Why Do Translator Fees Vary Dramatically?

Translator Fees | Translation Fees | Spread The Word Blog

Individuals and business owners with little or no knowledge of the translation profession are frequently surprised at the vastly different fees translators charge. Uniformed translation clients have a difficult time understanding why some translators can translate for little as a couple of dollars while others charge in the hundreds for their translation services.

Why do translators fees vary so dramatically?

The short answer...Professional translators are few and expensive while non-professional translators are plenty and cheap.  

Skeptics may still not completely understand the enormous differences between translations that cost only a few hundred dollars and those that command thousands.  Simply put, professional translators are few and have spent hours upon hours honing their craft to near perfection.  They apply their years of experience, education, cultural knowledge, and writing techniques.  Their standards are high and their translations are publish-ready quality.

First, a client must understand the differences between a professional and a non-professional translator.  Why?  Because many people believe that anyone who can speak, read, and write two or more languages qualifies them to be a translator; and, since anyone who is bilingual can translate, what justification does a professional translator have to demand higher fees?  That reasoning is ill informed, I will try to explain.

Who are considered professional translators?

Certified Translators

A certified translator is professional translator who has a college or university degree in the field of translation; and/or a professional translator who is state or federally certified; and/or a professional who has been given a certificate by an association, school or other respected institution within the field of translation.

Qualified Translators

A qualified translators is a professional translator that has many years of work experience and knowledge in the field of translation; and/or a professional who has completed a college level training program within the field of translation.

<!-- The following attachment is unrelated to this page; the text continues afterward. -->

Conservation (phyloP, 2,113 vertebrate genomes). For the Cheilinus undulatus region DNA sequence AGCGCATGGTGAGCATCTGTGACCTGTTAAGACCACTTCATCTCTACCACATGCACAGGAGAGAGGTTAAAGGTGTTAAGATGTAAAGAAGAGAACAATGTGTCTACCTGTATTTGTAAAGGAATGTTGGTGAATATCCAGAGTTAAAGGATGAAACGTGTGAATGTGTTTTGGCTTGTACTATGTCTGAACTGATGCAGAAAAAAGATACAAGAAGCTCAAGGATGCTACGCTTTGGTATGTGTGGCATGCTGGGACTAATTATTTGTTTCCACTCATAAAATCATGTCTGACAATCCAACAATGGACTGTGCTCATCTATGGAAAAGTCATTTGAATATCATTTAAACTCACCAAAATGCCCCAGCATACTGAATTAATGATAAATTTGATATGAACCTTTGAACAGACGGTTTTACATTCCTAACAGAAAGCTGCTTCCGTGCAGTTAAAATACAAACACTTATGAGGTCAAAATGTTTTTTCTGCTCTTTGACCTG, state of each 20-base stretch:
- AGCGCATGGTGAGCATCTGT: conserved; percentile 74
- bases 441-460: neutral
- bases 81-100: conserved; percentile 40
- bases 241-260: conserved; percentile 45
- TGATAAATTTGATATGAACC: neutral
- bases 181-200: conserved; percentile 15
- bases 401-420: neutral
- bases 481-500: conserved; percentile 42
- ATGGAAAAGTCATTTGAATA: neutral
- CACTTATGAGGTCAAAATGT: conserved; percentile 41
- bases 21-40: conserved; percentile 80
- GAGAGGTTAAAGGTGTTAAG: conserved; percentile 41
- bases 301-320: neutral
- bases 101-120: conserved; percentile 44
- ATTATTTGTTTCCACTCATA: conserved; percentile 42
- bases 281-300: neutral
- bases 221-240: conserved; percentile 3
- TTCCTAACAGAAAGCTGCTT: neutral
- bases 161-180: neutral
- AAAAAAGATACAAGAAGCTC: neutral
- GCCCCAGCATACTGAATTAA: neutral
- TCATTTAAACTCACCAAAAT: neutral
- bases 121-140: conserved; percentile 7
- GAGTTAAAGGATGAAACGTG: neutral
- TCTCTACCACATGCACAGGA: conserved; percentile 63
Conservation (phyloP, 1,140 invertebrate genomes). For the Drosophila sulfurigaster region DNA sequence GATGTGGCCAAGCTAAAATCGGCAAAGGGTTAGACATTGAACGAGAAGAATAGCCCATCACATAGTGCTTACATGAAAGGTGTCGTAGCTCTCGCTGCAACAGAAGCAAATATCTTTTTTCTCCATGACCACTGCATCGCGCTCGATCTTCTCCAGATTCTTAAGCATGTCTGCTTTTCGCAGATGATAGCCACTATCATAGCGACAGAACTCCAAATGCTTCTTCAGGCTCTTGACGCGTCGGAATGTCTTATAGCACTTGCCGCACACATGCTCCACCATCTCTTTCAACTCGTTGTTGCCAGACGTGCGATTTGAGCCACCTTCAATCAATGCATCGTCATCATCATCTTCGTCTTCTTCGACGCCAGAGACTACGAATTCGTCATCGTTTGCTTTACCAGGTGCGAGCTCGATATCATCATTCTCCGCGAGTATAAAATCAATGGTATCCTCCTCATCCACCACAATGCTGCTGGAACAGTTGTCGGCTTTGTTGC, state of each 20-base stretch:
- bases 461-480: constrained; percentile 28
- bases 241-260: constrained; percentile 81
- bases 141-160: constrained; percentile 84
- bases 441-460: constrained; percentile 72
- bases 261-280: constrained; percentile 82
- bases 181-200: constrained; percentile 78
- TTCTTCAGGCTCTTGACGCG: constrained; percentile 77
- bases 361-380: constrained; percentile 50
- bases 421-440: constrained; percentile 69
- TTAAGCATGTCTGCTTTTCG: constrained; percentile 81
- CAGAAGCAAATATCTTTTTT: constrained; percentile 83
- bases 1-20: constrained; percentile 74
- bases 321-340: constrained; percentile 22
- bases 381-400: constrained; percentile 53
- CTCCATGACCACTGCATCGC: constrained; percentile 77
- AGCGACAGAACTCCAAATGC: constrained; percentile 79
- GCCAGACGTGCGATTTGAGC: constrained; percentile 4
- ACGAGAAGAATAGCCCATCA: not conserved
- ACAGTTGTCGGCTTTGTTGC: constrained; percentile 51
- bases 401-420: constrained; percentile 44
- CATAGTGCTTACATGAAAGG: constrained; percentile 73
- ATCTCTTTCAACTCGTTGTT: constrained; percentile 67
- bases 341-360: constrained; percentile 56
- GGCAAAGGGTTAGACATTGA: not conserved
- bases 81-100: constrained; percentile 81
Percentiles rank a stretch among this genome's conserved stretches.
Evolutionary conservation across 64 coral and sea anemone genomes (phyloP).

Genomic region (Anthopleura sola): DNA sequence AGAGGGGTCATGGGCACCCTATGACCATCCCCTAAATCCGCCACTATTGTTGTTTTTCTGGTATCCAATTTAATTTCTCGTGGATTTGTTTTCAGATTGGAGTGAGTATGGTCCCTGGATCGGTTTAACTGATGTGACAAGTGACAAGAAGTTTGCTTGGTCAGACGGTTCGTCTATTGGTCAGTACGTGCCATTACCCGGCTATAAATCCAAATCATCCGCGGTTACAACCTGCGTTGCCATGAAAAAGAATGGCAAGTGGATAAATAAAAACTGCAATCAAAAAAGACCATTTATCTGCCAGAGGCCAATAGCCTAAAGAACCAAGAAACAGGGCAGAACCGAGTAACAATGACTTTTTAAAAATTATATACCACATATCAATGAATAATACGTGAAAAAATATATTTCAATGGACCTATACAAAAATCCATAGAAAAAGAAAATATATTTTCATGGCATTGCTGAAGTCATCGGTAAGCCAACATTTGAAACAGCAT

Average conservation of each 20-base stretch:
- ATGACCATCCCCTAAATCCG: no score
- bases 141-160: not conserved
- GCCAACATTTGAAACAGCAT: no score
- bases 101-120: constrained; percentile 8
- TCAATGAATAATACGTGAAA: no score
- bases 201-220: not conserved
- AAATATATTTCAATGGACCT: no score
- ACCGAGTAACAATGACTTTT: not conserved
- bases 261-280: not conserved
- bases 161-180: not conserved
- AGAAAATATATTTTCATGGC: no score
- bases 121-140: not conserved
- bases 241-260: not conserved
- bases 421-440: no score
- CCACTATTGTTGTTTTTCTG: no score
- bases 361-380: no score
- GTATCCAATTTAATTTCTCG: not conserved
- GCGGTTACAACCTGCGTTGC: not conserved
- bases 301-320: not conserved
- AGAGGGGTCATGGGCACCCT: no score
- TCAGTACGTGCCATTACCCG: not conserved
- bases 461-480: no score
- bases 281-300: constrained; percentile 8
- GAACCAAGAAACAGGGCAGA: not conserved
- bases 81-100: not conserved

Most of the time professional translators will live and work where the language into which they translate material is spoken. The a majority of professional translators translate into their mother tongue. They thoroughly comprehend the original material as well as the target language.

Who are considered non-professional translators?

Bilingual individuals who are not certified or qualified translators.

Why are professional translator fees high?

Professional translators charge high fees because this is their profession, their business, not a hobby or side job.  As a business owner they charge like any other professional business would.  More than just being bilingual they are certified or qualified to translate in a professional capacity.  They are committed to quality, honesty, and professionalism.

Translators who specialize in overall quality, a few areas of expertise, and professionalism are vastly different from high-volume translators or translation agencies.  You will have to pay more for professional translators, but your translation will be properly translated.

Why are so-called translators (non-professional) fees so low?

The bilingual individual who calls himself a translator and is not certified or qualified can charge cheap because they are not professional.

Should you decide to have a non-professional translator translate your material, remember that you get what you pay for.  Translation companies that specialize in cheap translations cannot afford to spend a lot of money paying professional translators.  Their business model relies on volume.  The more material they translate, the more money they make.  Therefore, human translated and/or publish-ready translations is normally minimal.

What do professional translators consider before providing a quote?

Apart from their resume and business expenses, a professional translator takes in consideration several factors that affect the cost of a translation project.

Here are just a few things a translator takes in consideration before arriving at a quote, because ultimately, each translation project and client needs are unique:
  • Formating
  • Style
  • Subject matter
  • Expertise
  • Informational translation
  • Publish-ready translation
  • Localization
  • Transcreation
  • Editing
  • Proofreading
  • Intended audience/reader
  • Purpose
  • Source language (regional variation)
  • Target language (regional variation)
  • Flexible deadline
  • Tight deadline
  • Volume of text
  • Typography
  • Graphs
  • Tables
  • Converting numbers and dates
  • Research
  • Reference material
  • Time it will take to translate
  • Website translation
  • Document translation
As you can see a professional translator is more than just a person knowing more than one language.  The amount of education, experience, credentials, knowledge, expertise, specialization, and prep work performed is what justifies the fee of a professional translation job.  All these factors together are what distinguishes the final quality of a professional translation.

In Other words, You Get What You pay For

Close inspection of translations that have been translated by inexpensive translation businesses generally reveals machine translations, errors, mistranslations, additions, and/or omissions.  Machine translations may translate the main idea but not the details.  A translator who is swamped with work because he charges so low might not have the time to thoroughly do a job well done.